How much does it cost to start your own business?
Of course, the answer depends on your business model and your chosen industry. However, the Ewing Marion Kauffman Foundation estimated in 2009 that the average cost was just over $30,000.
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Many small businesses, particularly freelance, online and home-based businesses, come in a lot lower than this, often needing only a few thousand to get started.
But averages aside, what can you do to calculate your specific start-up costs?
Understand the types of costs a start-up will incur
Before you do any estimating, it's important to understand how start-up costs are categorized. All start-up costs (meaning costs in the period before you start generating income) include two kinds of spending: expenses and capital expenditures.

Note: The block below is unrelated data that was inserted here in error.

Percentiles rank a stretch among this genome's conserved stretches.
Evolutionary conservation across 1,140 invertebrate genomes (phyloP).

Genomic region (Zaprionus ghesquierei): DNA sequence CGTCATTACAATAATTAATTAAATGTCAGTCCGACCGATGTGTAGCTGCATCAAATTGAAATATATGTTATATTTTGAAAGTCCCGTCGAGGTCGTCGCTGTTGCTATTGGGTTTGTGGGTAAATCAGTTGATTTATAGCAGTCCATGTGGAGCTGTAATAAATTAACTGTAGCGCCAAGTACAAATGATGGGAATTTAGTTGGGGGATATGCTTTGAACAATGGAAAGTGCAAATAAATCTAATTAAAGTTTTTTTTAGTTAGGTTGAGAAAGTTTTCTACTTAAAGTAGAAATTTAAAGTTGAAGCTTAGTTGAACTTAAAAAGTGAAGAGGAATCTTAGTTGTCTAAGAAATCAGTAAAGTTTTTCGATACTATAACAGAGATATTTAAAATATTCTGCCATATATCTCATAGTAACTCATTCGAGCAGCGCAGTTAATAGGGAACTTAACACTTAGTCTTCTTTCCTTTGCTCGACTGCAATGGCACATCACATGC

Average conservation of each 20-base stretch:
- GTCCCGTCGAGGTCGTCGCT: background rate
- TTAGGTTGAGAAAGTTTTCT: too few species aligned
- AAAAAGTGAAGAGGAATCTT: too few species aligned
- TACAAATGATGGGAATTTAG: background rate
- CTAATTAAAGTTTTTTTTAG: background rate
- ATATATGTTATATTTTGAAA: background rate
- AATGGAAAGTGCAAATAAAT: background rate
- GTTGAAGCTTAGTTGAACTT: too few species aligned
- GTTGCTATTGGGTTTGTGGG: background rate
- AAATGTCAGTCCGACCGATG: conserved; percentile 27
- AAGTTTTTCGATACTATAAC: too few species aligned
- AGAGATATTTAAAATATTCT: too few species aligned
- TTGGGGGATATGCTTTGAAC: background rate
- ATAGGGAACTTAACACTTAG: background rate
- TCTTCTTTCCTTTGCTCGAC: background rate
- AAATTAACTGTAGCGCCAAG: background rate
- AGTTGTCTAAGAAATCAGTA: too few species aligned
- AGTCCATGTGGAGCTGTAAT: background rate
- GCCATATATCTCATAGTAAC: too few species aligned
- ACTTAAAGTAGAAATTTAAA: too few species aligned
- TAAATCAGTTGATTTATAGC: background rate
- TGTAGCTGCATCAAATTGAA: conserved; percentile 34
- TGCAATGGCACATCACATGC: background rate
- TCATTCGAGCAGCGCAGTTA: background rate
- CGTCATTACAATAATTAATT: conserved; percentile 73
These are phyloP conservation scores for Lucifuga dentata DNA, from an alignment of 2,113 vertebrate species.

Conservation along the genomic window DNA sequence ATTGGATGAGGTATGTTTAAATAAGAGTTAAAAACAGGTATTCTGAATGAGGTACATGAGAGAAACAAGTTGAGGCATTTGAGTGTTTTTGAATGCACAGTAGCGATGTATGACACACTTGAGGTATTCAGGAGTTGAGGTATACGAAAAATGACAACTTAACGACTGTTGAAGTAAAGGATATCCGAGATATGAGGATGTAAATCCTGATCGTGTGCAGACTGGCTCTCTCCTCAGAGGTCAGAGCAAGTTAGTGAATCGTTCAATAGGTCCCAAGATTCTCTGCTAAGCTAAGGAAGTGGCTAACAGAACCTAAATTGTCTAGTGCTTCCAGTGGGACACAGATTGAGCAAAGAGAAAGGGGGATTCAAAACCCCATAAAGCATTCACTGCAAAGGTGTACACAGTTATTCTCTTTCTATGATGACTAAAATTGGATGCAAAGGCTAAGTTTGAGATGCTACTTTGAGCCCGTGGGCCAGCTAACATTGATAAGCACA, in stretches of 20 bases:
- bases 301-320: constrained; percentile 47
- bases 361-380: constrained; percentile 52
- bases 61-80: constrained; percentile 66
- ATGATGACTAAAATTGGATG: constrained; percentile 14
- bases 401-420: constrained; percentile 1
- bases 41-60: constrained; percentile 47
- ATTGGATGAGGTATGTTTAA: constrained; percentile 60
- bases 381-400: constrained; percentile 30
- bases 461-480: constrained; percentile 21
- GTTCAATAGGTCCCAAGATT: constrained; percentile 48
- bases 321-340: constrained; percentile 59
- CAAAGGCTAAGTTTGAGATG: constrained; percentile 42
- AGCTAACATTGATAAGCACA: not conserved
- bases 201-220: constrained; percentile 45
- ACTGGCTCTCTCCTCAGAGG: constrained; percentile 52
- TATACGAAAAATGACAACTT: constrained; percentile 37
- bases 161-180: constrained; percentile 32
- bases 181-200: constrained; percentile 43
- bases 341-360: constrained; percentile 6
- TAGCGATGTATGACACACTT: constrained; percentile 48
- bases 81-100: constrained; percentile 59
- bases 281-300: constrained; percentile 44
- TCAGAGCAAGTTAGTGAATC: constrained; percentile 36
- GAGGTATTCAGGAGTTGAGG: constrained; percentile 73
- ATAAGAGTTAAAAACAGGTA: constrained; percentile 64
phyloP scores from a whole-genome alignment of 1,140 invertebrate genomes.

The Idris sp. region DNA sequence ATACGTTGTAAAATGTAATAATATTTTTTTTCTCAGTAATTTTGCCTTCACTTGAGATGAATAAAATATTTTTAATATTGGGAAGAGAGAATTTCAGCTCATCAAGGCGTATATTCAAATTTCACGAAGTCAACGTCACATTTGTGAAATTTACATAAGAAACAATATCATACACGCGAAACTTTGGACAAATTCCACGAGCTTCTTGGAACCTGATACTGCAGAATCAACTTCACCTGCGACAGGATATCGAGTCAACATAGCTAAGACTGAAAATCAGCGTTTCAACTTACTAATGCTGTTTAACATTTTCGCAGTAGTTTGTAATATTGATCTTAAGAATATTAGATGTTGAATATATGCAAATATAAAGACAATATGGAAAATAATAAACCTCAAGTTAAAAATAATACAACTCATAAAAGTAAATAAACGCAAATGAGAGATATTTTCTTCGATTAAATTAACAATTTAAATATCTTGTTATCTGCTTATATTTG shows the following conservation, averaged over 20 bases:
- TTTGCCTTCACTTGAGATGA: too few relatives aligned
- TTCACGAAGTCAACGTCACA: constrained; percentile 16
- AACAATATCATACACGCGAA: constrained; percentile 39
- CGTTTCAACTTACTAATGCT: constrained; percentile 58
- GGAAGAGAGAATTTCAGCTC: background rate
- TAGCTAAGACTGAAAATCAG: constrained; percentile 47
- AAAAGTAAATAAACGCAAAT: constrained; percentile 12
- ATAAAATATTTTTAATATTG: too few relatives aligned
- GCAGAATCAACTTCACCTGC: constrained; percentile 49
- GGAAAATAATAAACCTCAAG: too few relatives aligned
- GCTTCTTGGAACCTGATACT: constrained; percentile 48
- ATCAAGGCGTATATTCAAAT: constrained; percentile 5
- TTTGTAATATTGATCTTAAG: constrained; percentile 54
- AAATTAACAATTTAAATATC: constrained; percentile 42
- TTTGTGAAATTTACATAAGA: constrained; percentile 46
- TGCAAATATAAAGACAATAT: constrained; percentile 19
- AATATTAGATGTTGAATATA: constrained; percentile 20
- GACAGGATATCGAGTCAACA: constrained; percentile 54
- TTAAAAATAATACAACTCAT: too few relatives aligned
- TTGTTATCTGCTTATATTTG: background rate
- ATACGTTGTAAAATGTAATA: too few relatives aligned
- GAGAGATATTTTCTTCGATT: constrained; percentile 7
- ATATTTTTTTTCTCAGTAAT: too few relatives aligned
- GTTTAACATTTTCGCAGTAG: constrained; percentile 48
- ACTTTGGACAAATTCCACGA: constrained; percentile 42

- Expenses. These are the costs for operations that occur during the start-up phase. They include tax-deductible costs such as travel, payroll, rent, office supplies, marketing materials, etc. They also include initial organizational costs like legal fees and state incorporation fees. Many (but not all) of these costs are tax deductible, up to $5,000 in the first year of doing business. You can deduct the remaining costs in equal instalments over a period of 180 months (starting with the month in which your business opens).
- Capital Expenditures. Also known as capital expenses, these are the one-time costs of buying assets such as inventory, property, vehicles or equipment as well as making upfront payments for security deposits. These start-up assets don't usually qualify for deduction, but some can be written off through depreciation at tax time.
You can read more about the difference between these two categories and why it's important to keep good expense records in the Small Business Administration's guide on Filing and Paying Taxes.